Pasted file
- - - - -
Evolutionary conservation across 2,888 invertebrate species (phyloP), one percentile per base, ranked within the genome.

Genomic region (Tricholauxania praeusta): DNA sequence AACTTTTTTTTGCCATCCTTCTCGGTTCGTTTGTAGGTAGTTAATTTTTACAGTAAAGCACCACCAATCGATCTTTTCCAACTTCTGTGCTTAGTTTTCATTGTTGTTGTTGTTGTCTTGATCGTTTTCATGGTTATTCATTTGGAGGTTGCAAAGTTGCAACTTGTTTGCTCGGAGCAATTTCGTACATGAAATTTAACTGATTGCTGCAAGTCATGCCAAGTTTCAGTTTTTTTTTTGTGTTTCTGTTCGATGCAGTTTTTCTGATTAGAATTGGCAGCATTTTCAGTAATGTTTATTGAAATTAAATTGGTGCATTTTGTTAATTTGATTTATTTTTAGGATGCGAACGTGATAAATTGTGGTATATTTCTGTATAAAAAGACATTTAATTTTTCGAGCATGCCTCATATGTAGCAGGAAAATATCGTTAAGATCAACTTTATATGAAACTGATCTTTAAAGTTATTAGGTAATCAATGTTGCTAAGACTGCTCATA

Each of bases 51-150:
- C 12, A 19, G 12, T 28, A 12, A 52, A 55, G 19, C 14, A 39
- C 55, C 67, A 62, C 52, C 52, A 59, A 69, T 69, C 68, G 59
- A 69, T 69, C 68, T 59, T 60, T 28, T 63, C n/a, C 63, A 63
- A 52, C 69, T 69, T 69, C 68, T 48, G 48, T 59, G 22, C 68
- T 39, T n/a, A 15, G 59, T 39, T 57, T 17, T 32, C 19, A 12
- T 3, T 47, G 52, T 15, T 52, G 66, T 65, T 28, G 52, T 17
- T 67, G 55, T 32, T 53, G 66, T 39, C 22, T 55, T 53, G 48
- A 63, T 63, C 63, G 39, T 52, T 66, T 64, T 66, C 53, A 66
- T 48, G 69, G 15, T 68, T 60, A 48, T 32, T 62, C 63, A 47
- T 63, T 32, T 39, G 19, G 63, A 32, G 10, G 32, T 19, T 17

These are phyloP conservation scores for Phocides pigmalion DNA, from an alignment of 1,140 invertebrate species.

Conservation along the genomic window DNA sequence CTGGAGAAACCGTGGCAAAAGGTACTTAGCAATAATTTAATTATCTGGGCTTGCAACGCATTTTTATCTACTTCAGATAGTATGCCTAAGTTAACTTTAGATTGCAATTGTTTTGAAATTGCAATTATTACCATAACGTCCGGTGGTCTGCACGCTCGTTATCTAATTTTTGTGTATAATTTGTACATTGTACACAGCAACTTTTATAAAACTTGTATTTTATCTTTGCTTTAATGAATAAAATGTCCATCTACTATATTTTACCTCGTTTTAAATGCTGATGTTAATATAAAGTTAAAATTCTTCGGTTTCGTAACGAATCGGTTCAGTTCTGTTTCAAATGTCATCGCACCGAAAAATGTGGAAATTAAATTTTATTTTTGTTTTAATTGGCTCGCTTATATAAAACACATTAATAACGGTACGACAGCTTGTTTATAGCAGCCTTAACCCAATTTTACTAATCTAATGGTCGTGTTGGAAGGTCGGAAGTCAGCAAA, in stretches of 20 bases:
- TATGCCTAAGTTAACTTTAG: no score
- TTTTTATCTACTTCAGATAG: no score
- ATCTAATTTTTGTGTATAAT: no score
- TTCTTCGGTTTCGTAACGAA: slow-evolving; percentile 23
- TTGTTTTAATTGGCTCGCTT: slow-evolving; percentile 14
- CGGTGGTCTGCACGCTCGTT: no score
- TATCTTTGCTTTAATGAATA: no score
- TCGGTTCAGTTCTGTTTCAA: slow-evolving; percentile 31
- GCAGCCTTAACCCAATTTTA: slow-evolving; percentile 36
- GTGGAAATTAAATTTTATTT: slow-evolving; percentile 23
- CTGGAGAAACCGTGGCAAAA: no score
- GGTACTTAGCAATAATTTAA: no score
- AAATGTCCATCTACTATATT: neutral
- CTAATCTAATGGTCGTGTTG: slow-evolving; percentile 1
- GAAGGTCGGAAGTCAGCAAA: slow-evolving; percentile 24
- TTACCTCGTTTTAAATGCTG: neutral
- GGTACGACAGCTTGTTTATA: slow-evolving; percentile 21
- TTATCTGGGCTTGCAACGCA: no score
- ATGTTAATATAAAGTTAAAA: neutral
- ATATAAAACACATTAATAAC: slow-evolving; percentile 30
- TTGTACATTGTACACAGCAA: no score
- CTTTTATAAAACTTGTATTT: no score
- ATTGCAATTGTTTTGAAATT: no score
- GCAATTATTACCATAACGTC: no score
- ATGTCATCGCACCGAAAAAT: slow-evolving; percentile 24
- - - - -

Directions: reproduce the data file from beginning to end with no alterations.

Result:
Evolutionary conservation across 2,888 invertebrate species (phyloP), one percentile per base, ranked within the genome.

Genomic region (Tricholauxania praeusta): DNA sequence AACTTTTTTTTGCCATCCTTCTCGGTTCGTTTGTAGGTAGTTAATTTTTACAGTAAAGCACCACCAATCGATCTTTTCCAACTTCTGTGCTTAGTTTTCATTGTTGTTGTTGTTGTCTTGATCGTTTTCATGGTTATTCATTTGGAGGTTGCAAAGTTGCAACTTGTTTGCTCGGAGCAATTTCGTACATGAAATTTAACTGATTGCTGCAAGTCATGCCAAGTTTCAGTTTTTTTTTTGTGTTTCTGTTCGATGCAGTTTTTCTGATTAGAATTGGCAGCATTTTCAGTAATGTTTATTGAAATTAAATTGGTGCATTTTGTTAATTTGATTTATTTTTAGGATGCGAACGTGATAAATTGTGGTATATTTCTGTATAAAAAGACATTTAATTTTTCGAGCATGCCTCATATGTAGCAGGAAAATATCGTTAAGATCAACTTTATATGAAACTGATCTTTAAAGTTATTAGGTAATCAATGTTGCTAAGACTGCTCATA

Each of bases 51-150:
- C 12, A 19, G 12, T 28, A 12, A 52, A 55, G 19, C 14, A 39
- C 55, C 67, A 62, C 52, C 52, A 59, A 69, T 69, C 68, G 59
- A 69, T 69, C 68, T 59, T 60, T 28, T 63, C n/a, C 63, A 63
- A 52, C 69, T 69, T 69, C 68, T 48, G 48, T 59, G 22, C 68
- T 39, T n/a, A 15, G 59, T 39, T 57, T 17, T 32, C 19, A 12
- T 3, T 47, G 52, T 15, T 52, G 66, T 65, T 28, G 52, T 17
- T 67, G 55, T 32, T 53, G 66, T 39, C 22, T 55, T 53, G 48
- A 63, T 63, C 63, G 39, T 52, T 66, T 64, T 66, C 53, A 66
- T 48, G 69, G 15, T 68, T 60, A 48, T 32, T 62, C 63, A 47
- T 63, T 32, T 39, G 19, G 63, A 32, G 10, G 32, T 19, T 17

These are phyloP conservation scores for Phocides pigmalion DNA, from an alignment of 1,140 invertebrate species.

Conservation along the genomic window DNA sequence CTGGAGAAACCGTGGCAAAAGGTACTTAGCAATAATTTAATTATCTGGGCTTGCAACGCATTTTTATCTACTTCAGATAGTATGCCTAAGTTAACTTTAGATTGCAATTGTTTTGAAATTGCAATTATTACCATAACGTCCGGTGGTCTGCACGCTCGTTATCTAATTTTTGTGTATAATTTGTACATTGTACACAGCAACTTTTATAAAACTTGTATTTTATCTTTGCTTTAATGAATAAAATGTCCATCTACTATATTTTACCTCGTTTTAAATGCTGATGTTAATATAAAGTTAAAATTCTTCGGTTTCGTAACGAATCGGTTCAGTTCTGTTTCAAATGTCATCGCACCGAAAAATGTGGAAATTAAATTTTATTTTTGTTTTAATTGGCTCGCTTATATAAAACACATTAATAACGGTACGACAGCTTGTTTATAGCAGCCTTAACCCAATTTTACTAATCTAATGGTCGTGTTGGAAGGTCGGAAGTCAGCAAA, in stretches of 20 bases:
- TATGCCTAAGTTAACTTTAG: no score
- TTTTTATCTACTTCAGATAG: no score
- ATCTAATTTTTGTGTATAAT: no score
- TTCTTCGGTTTCGTAACGAA: slow-evolving; percentile 23
- TTGTTTTAATTGGCTCGCTT: slow-evolving; percentile 14
- CGGTGGTCTGCACGCTCGTT: no score
- TATCTTTGCTTTAATGAATA: no score
- TCGGTTCAGTTCTGTTTCAA: slow-evolving; percentile 31
- GCAGCCTTAACCCAATTTTA: slow-evolving; percentile 36
- GTGGAAATTAAATTTTATTT: slow-evolving; percentile 23
- CTGGAGAAACCGTGGCAAAA: no score
- GGTACTTAGCAATAATTTAA: no score
- AAATGTCCATCTACTATATT: neutral
- CTAATCTAATGGTCGTGTTG: slow-evolving; percentile 1
- GAAGGTCGGAAGTCAGCAAA: slow-evolving; percentile 24
- TTACCTCGTTTTAAATGCTG: neutral
- GGTACGACAGCTTGTTTATA: slow-evolving; percentile 21
- TTATCTGGGCTTGCAACGCA: no score
- ATGTTAATATAAAGTTAAAA: neutral
- ATATAAAACACATTAATAAC: slow-evolving; percentile 30
- TTGTACATTGTACACAGCAA: no score
- CTTTTATAAAACTTGTATTT: no score
- ATTGCAATTGTTTTGAAATT: no score
- GCAATTATTACCATAACGTC: no score
- ATGTCATCGCACCGAAAAAT: slow-evolving; percentile 24